Is there any interest in a mobile framework for Elixir akin to React Native or Flutter?
I am really interested but not sure about the right approach. I’ve done the steps here (this post is 5 years old so they have to be adapted a bit) to get Erlang working on an Android device although it’s currently only working through adb shell as the phone isn’t rooted which is the only way I can see I could run it with Termux. Not sure what the next step would be to get Elixir running on top of that but that’s the plan.
Maybe for graphics, etc we could look at Scenic.
I also thought about dissecting the build systems of Flutter or React Native to see if we could use a similar approach.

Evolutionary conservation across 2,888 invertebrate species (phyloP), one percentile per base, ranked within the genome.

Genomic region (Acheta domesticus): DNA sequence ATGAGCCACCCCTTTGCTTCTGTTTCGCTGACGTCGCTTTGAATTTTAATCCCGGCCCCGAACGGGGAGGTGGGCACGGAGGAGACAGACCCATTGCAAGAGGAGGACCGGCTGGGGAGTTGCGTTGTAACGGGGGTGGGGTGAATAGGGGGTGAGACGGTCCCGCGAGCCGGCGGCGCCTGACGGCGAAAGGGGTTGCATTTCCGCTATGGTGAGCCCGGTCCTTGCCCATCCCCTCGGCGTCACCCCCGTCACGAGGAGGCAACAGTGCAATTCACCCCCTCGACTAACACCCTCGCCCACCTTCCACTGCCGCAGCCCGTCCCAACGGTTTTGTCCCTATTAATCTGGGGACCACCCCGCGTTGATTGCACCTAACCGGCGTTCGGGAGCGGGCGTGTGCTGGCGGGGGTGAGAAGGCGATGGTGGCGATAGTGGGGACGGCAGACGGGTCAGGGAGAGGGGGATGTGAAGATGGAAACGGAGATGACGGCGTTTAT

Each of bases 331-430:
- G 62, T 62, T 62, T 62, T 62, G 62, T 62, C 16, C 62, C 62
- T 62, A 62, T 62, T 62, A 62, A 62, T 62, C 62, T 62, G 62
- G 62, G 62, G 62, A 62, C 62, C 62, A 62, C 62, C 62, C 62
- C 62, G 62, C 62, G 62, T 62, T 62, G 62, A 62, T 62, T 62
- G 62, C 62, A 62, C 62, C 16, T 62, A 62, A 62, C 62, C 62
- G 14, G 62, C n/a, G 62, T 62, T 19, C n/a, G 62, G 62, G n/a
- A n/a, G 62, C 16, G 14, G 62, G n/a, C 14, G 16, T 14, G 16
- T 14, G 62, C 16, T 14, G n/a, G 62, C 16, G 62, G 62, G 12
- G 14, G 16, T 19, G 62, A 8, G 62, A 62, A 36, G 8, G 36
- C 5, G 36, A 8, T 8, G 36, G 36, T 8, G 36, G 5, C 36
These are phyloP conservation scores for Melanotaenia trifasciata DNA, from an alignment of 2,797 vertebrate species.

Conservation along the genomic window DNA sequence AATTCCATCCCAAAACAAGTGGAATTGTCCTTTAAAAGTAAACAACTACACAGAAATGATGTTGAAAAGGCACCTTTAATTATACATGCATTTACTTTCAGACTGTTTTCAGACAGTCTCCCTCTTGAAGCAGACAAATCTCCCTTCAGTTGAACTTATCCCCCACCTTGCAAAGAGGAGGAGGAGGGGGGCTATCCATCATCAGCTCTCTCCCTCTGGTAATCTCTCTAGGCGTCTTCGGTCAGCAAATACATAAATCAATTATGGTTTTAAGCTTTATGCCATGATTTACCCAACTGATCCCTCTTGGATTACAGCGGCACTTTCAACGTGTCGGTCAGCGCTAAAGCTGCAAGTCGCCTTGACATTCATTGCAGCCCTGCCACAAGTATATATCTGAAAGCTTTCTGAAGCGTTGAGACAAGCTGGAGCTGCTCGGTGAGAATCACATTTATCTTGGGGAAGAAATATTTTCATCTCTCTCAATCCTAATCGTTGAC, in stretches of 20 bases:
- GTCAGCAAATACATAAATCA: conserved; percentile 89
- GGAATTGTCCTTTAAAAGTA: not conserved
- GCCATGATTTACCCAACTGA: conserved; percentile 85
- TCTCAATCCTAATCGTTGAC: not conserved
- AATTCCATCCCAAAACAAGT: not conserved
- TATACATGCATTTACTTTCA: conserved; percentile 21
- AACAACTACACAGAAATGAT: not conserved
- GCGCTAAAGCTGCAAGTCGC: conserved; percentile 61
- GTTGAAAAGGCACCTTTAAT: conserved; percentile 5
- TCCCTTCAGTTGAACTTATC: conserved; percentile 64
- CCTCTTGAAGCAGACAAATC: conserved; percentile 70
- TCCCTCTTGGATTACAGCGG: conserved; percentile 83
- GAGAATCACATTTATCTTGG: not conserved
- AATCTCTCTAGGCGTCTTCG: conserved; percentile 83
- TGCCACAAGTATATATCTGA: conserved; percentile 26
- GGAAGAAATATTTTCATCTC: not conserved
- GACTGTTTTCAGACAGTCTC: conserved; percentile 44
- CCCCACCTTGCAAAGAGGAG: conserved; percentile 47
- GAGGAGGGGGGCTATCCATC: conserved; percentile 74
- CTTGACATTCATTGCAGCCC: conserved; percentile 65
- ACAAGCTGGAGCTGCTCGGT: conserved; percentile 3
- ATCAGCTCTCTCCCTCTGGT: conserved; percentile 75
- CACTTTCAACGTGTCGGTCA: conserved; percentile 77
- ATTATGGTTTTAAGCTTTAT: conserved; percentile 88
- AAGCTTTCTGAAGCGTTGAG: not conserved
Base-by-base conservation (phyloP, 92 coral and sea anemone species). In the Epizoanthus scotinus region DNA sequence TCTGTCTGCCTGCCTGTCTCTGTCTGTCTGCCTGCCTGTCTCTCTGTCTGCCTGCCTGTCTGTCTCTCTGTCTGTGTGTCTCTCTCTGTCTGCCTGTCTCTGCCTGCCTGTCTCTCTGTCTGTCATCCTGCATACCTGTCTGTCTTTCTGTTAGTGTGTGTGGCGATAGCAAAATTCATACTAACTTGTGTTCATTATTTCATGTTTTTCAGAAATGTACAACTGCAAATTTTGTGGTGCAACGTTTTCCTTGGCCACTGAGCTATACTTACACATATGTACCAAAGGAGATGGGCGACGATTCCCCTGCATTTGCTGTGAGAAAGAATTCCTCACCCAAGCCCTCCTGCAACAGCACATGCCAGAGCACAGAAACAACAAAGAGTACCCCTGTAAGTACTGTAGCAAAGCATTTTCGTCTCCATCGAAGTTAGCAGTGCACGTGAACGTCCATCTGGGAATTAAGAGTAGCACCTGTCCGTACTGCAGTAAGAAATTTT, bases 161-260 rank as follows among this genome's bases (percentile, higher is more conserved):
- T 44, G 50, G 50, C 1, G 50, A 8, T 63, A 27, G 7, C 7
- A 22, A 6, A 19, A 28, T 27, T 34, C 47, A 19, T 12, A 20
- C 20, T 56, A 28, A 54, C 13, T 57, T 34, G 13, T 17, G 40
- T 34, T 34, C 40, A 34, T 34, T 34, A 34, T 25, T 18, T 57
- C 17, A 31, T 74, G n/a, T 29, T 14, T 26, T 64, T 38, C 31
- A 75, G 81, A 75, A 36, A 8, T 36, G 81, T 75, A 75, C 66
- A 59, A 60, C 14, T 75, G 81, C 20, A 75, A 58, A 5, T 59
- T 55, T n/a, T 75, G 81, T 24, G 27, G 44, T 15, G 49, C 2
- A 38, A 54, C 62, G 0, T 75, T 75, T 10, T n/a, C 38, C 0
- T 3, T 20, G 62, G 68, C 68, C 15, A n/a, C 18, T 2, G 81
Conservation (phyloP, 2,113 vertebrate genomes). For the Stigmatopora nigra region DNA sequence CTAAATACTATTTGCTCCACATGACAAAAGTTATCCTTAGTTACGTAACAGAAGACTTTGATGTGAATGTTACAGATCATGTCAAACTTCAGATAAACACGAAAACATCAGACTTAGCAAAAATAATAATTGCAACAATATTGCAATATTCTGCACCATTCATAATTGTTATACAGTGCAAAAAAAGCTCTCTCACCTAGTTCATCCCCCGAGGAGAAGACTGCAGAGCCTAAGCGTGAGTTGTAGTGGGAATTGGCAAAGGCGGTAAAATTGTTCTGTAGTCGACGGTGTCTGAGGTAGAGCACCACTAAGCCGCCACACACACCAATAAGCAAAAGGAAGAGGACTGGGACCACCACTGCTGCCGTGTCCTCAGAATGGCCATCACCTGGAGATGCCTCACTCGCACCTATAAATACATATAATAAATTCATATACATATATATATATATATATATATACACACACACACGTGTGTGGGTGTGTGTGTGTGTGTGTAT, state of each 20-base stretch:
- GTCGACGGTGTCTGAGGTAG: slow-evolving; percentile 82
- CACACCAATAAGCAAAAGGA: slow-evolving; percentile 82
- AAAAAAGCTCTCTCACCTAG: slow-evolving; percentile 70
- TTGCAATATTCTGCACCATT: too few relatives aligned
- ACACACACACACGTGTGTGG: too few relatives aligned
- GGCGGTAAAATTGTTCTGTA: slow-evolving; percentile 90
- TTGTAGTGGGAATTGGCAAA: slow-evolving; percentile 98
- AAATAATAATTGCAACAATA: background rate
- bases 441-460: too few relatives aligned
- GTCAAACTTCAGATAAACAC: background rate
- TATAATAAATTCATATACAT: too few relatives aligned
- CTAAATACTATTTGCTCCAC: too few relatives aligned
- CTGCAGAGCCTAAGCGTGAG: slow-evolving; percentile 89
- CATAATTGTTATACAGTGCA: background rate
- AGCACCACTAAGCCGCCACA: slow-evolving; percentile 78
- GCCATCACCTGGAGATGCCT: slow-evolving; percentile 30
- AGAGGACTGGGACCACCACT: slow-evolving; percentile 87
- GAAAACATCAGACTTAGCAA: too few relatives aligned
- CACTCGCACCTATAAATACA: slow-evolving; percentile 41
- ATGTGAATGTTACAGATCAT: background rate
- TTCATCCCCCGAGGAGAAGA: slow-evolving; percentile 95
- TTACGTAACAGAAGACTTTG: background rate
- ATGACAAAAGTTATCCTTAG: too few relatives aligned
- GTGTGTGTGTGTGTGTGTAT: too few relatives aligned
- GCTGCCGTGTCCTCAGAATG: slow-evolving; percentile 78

In the end I would like to have a component based systems similar to RN and Flutter. It makes sense to use something like Phoenix Templates for this.
I think Elixir as a language makes a lot of sense for mobile given its superior take on concurrency.
If I dare to dream I think we could think about things like code push in the future as well.
Does anyone have experience with getting beyond just building Erlang for mobile? I’d be interested to know what worked.
I have no experience in this, nor any suggestions nor anything useful, but if I had a way of deploying a scenic app in mobile (both android and iOS) in a legit way as well as win/linux/macs I would have definitively gone that route for the game I’m building. I think that for a whole range of games that aren’t frame rate frenzy advanced 3d (tabletops, card games, strategy, even some rpgs and such) scenic could be a great fit. Instead I went for the final prototype as an Elixir backend, vue (static nuxt) for the frontend and pixi.js. The complexity is abysmal (but it only needs a compliant browser which is the reason why I opted for it).